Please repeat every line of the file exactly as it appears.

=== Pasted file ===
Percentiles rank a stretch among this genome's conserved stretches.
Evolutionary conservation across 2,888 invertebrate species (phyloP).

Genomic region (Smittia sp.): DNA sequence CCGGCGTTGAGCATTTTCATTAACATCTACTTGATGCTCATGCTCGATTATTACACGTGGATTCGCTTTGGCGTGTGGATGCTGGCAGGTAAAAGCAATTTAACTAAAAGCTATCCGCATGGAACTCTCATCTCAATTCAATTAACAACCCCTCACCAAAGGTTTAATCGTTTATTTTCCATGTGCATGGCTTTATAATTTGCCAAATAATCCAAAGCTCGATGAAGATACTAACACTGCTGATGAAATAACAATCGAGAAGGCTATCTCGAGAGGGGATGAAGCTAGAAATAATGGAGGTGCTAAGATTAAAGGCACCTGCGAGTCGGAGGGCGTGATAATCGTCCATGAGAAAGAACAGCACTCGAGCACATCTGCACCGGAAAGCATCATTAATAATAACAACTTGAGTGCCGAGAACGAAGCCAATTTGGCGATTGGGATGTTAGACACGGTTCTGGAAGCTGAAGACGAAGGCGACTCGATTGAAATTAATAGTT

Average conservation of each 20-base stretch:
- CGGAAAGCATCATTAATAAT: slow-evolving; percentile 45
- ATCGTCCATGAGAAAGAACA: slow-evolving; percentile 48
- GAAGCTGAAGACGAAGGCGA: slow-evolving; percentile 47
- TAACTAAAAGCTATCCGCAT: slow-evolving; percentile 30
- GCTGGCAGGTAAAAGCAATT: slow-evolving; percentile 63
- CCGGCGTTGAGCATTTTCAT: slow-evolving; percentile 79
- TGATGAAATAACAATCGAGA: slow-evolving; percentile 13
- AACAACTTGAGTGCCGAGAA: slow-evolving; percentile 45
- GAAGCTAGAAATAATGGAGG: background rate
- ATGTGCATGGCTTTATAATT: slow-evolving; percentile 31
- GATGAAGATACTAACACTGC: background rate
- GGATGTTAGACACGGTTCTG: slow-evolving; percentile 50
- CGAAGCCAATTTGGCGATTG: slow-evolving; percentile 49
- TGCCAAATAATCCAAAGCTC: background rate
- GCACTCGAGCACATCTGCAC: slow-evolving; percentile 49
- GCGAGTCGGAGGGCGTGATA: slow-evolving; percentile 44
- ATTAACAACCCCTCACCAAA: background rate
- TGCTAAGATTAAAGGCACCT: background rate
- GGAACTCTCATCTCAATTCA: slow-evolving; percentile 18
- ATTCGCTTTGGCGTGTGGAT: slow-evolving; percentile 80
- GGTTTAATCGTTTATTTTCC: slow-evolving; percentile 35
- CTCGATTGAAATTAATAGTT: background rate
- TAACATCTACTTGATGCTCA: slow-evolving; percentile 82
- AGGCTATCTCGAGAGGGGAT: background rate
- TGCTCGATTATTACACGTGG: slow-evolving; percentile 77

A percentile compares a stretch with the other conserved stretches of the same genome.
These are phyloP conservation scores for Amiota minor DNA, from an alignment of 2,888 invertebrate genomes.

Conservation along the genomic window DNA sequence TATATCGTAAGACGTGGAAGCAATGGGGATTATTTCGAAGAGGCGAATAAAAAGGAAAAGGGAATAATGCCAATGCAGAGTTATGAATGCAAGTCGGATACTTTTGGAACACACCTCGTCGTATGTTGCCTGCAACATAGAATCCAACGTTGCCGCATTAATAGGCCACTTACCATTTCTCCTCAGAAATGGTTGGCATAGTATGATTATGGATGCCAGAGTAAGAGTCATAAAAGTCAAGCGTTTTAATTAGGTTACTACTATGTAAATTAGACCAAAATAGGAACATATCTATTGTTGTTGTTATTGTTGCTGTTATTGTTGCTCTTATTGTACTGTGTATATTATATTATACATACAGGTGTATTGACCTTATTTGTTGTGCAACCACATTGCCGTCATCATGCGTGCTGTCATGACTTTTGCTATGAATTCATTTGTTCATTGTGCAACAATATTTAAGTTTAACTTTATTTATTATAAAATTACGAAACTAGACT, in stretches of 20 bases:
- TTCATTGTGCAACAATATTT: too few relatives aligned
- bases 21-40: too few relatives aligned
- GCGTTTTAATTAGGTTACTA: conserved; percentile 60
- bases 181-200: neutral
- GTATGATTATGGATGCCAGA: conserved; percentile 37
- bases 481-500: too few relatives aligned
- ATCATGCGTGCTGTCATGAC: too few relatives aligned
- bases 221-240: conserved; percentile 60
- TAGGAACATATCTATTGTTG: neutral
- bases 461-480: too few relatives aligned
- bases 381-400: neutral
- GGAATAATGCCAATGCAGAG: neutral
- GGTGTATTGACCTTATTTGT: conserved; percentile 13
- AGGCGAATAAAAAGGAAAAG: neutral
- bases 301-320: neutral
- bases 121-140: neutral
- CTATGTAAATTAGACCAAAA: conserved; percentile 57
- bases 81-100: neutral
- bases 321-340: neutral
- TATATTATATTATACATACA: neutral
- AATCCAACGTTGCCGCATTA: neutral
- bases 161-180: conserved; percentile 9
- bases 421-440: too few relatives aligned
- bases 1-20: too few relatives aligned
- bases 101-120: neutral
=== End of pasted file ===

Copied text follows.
Percentiles rank a stretch among this genome's conserved stretches.
Evolutionary conservation across 2,888 invertebrate species (phyloP).

Genomic region (Smittia sp.): DNA sequence CCGGCGTTGAGCATTTTCATTAACATCTACTTGATGCTCATGCTCGATTATTACACGTGGATTCGCTTTGGCGTGTGGATGCTGGCAGGTAAAAGCAATTTAACTAAAAGCTATCCGCATGGAACTCTCATCTCAATTCAATTAACAACCCCTCACCAAAGGTTTAATCGTTTATTTTCCATGTGCATGGCTTTATAATTTGCCAAATAATCCAAAGCTCGATGAAGATACTAACACTGCTGATGAAATAACAATCGAGAAGGCTATCTCGAGAGGGGATGAAGCTAGAAATAATGGAGGTGCTAAGATTAAAGGCACCTGCGAGTCGGAGGGCGTGATAATCGTCCATGAGAAAGAACAGCACTCGAGCACATCTGCACCGGAAAGCATCATTAATAATAACAACTTGAGTGCCGAGAACGAAGCCAATTTGGCGATTGGGATGTTAGACACGGTTCTGGAAGCTGAAGACGAAGGCGACTCGATTGAAATTAATAGTT

Average conservation of each 20-base stretch:
- CGGAAAGCATCATTAATAAT: slow-evolving; percentile 45
- ATCGTCCATGAGAAAGAACA: slow-evolving; percentile 48
- GAAGCTGAAGACGAAGGCGA: slow-evolving; percentile 47
- TAACTAAAAGCTATCCGCAT: slow-evolving; percentile 30
- GCTGGCAGGTAAAAGCAATT: slow-evolving; percentile 63
- CCGGCGTTGAGCATTTTCAT: slow-evolving; percentile 79
- TGATGAAATAACAATCGAGA: slow-evolving; percentile 13
- AACAACTTGAGTGCCGAGAA: slow-evolving; percentile 45
- GAAGCTAGAAATAATGGAGG: background rate
- ATGTGCATGGCTTTATAATT: slow-evolving; percentile 31
- GATGAAGATACTAACACTGC: background rate
- GGATGTTAGACACGGTTCTG: slow-evolving; percentile 50
- CGAAGCCAATTTGGCGATTG: slow-evolving; percentile 49
- TGCCAAATAATCCAAAGCTC: background rate
- GCACTCGAGCACATCTGCAC: slow-evolving; percentile 49
- GCGAGTCGGAGGGCGTGATA: slow-evolving; percentile 44
- ATTAACAACCCCTCACCAAA: background rate
- TGCTAAGATTAAAGGCACCT: background rate
- GGAACTCTCATCTCAATTCA: slow-evolving; percentile 18
- ATTCGCTTTGGCGTGTGGAT: slow-evolving; percentile 80
- GGTTTAATCGTTTATTTTCC: slow-evolving; percentile 35
- CTCGATTGAAATTAATAGTT: background rate
- TAACATCTACTTGATGCTCA: slow-evolving; percentile 82
- AGGCTATCTCGAGAGGGGAT: background rate
- TGCTCGATTATTACACGTGG: slow-evolving; percentile 77

A percentile compares a stretch with the other conserved stretches of the same genome.
These are phyloP conservation scores for Amiota minor DNA, from an alignment of 2,888 invertebrate genomes.

Conservation along the genomic window DNA sequence TATATCGTAAGACGTGGAAGCAATGGGGATTATTTCGAAGAGGCGAATAAAAAGGAAAAGGGAATAATGCCAATGCAGAGTTATGAATGCAAGTCGGATACTTTTGGAACACACCTCGTCGTATGTTGCCTGCAACATAGAATCCAACGTTGCCGCATTAATAGGCCACTTACCATTTCTCCTCAGAAATGGTTGGCATAGTATGATTATGGATGCCAGAGTAAGAGTCATAAAAGTCAAGCGTTTTAATTAGGTTACTACTATGTAAATTAGACCAAAATAGGAACATATCTATTGTTGTTGTTATTGTTGCTGTTATTGTTGCTCTTATTGTACTGTGTATATTATATTATACATACAGGTGTATTGACCTTATTTGTTGTGCAACCACATTGCCGTCATCATGCGTGCTGTCATGACTTTTGCTATGAATTCATTTGTTCATTGTGCAACAATATTTAAGTTTAACTTTATTTATTATAAAATTACGAAACTAGACT, in stretches of 20 bases:
- TTCATTGTGCAACAATATTT: too few relatives aligned
- bases 21-40: too few relatives aligned
- GCGTTTTAATTAGGTTACTA: conserved; percentile 60
- bases 181-200: neutral
- GTATGATTATGGATGCCAGA: conserved; percentile 37
- bases 481-500: too few relatives aligned
- ATCATGCGTGCTGTCATGAC: too few relatives aligned
- bases 221-240: conserved; percentile 60
- TAGGAACATATCTATTGTTG: neutral
- bases 461-480: too few relatives aligned
- bases 381-400: neutral
- GGAATAATGCCAATGCAGAG: neutral
- GGTGTATTGACCTTATTTGT: conserved; percentile 13
- AGGCGAATAAAAAGGAAAAG: neutral
- bases 301-320: neutral
- bases 121-140: neutral
- CTATGTAAATTAGACCAAAA: conserved; percentile 57
- bases 81-100: neutral
- bases 321-340: neutral
- TATATTATATTATACATACA: neutral
- AATCCAACGTTGCCGCATTA: neutral
- bases 161-180: conserved; percentile 9
- bases 421-440: too few relatives aligned
- bases 1-20: too few relatives aligned
- bases 101-120: neutral